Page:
Thank you, Mr. Chair and members of the committee. Thank you for the opportunity to appear on this subject matter today, the question of privilege raised by Mr. Motz.
As you pointed out, Mr. Chair, I'm accompanied by Deputy Commissioner Strachan and Mr. Rob O'Reilly, Director of Firearms Regulatory Services within the Canadian Firearms Program.
I'm sorry our time is a bit constrained this morning because of the vote in the House, but the House is the House.
For me as Minister of Public Safety and Emergency Preparedness, my key priority is ensuring the safety of all Canadians, and their confidence in the integrity of the government agencies that fall under my authority as minister. This includes the accurate use of departmental platforms to communicate information about all legislation, but in particular for the purposes of today, about Bill C-71. The subject matter is something that's important to me, Mr. Chair, because, as you will recall, in my previous roles, I have been a House leader in both the opposition and the government side, so procedure matters.
As outlined in the document entitled “Values and Ethics Code for the Public Sector”, government agencies have a fundamental role in serving Canadians, their communities and the public interest under the direction of the elected government and in accordance with the law.
Government agencies are to operate with the knowledge that legislation comes from Parliament and no other authority in Canada. That being the case, it is essential that these organizations continue to accede to the legislative process. All government agencies, including the Canadian firearms program and the RCMP, are expected to demonstrate respect for Parliament's privileges and to act with integrity. Integrity alongside transparency and accountability are the cornerstones of good governance and democracy.
I would like to take this opportunity to reaffirm categorically that the Canadian firearms program and the RCMP fully respect the authority of Parliament and the legislative process.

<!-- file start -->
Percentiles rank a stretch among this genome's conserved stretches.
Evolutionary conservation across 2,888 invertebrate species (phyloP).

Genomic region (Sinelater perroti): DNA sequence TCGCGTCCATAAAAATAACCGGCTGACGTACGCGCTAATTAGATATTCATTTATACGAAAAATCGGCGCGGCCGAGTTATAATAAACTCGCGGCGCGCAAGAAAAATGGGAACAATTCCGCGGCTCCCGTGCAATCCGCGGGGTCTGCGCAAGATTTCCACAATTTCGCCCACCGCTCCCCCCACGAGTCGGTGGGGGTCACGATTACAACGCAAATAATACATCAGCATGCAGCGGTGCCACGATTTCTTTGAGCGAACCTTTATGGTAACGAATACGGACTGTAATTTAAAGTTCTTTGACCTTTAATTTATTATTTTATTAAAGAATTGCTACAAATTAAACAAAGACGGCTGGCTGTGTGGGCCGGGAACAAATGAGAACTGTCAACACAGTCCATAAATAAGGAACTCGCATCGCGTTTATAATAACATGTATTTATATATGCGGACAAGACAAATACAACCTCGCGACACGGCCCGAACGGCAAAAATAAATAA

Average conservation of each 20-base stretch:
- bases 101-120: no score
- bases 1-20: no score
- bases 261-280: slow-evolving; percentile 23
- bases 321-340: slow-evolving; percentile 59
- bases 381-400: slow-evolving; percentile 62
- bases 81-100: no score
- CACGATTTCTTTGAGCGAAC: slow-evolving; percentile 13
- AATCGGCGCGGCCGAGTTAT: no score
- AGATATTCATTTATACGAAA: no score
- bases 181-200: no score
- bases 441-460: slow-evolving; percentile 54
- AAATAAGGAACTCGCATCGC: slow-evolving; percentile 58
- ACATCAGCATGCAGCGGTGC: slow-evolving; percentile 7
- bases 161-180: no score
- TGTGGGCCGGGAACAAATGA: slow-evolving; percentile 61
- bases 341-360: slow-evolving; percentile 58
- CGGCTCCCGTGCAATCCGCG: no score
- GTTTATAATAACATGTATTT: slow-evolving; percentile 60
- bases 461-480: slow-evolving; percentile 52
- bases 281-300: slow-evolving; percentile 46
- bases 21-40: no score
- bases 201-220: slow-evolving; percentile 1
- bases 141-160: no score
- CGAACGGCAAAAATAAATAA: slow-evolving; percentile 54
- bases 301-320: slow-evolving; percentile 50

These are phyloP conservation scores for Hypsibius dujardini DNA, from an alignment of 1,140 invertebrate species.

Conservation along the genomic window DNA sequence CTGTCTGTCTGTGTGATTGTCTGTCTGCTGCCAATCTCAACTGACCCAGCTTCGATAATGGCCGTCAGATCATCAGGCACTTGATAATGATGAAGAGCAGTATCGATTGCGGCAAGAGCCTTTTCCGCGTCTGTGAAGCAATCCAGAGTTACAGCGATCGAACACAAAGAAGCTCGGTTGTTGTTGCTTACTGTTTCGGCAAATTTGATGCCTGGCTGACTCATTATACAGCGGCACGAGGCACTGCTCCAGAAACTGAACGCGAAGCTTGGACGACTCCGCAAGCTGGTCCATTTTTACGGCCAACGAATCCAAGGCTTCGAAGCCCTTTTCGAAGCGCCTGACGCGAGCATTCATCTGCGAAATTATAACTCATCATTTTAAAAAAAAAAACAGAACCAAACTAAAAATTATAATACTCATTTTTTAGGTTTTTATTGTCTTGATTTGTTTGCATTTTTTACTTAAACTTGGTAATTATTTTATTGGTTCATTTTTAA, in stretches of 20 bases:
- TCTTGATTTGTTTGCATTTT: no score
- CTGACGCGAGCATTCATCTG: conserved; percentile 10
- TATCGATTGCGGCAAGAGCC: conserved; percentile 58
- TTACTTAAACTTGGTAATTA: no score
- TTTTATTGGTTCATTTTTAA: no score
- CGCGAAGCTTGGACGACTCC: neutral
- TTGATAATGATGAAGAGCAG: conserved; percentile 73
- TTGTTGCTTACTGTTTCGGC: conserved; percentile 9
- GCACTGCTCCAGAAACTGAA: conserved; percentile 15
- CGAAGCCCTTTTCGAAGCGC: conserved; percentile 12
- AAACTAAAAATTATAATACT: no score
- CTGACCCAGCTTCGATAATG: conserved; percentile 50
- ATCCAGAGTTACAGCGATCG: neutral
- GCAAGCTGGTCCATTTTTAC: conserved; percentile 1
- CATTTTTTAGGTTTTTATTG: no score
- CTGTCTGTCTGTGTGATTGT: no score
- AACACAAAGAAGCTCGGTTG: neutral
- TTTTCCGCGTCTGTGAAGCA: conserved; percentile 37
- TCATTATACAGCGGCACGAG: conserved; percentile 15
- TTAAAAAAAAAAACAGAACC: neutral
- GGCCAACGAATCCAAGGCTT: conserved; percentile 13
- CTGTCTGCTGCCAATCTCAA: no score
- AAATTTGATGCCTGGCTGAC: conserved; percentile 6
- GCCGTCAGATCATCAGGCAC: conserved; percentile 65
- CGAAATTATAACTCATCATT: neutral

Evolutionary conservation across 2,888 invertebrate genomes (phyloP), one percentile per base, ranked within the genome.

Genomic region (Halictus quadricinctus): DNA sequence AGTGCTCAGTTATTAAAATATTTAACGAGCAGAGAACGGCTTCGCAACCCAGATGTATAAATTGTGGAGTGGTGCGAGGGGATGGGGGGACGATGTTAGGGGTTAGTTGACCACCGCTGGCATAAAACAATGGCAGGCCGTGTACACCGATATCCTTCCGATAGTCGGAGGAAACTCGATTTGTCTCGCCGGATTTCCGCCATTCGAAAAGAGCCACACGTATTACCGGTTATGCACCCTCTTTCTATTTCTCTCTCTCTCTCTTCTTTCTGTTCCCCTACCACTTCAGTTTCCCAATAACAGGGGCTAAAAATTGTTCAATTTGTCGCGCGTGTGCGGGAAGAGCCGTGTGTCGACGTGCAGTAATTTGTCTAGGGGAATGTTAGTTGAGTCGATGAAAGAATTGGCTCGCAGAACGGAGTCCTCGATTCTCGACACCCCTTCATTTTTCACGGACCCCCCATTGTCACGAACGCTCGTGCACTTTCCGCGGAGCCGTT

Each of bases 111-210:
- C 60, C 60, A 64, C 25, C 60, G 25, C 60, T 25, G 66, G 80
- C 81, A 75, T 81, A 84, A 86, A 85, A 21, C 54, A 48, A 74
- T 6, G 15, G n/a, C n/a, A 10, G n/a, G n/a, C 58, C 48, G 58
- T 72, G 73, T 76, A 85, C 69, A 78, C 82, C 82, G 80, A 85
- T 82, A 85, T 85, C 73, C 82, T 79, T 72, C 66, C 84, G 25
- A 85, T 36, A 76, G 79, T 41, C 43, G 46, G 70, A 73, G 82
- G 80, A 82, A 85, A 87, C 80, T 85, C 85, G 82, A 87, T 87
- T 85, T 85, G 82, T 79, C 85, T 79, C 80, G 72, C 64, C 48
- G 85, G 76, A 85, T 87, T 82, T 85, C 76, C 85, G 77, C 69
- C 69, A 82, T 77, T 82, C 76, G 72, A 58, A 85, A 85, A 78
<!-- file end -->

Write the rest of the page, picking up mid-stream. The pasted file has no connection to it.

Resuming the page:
The mission of the Canadian firearms program is to enhance public safety by reducing the risk of harm from the misuse of firearms. To support these objectives, the Canadian firearms program uses online bulletins and website updates to communicate any changes in requirements to stakeholders as well as the general public.
Web updates are posted to inform about topics such as changes to the firearms licensing regime, modifications to the transfer process, revisions to classifications, changes to requirements for business and much more. These online updates are important to increase awareness among legal firearms owners and to increase compliance with the Firearms Act and the associated regulations.
On May 8, 2018, updates were made to the CFP website to inform individual owners and businesses in possession of certain Swiss arms or Ceská Zbrojovka model 858 firearms that classification changes had been proposed under Bill C-71.
As only certain Swiss arms and CZ858 firearms would be impacted by the proposed classification changes, the Canadian firearms program included information on the website to assist clients in determining whether their firearm would be impacted by the bill as introduced in the House, presuming that the legislation was finally enacted by Parliament.
The focus of the information was to provide an explanation of actions that would need to be taken by individuals by June 30, 2018, in order to be eligible for the proposed grandfathering provisions that were outlined in the draft bill. Information was also posted for Canadian businesses, as the regime proposed by Bill C-71 would have an impact on businesses that had firearms in their business inventory after June 30, 2018.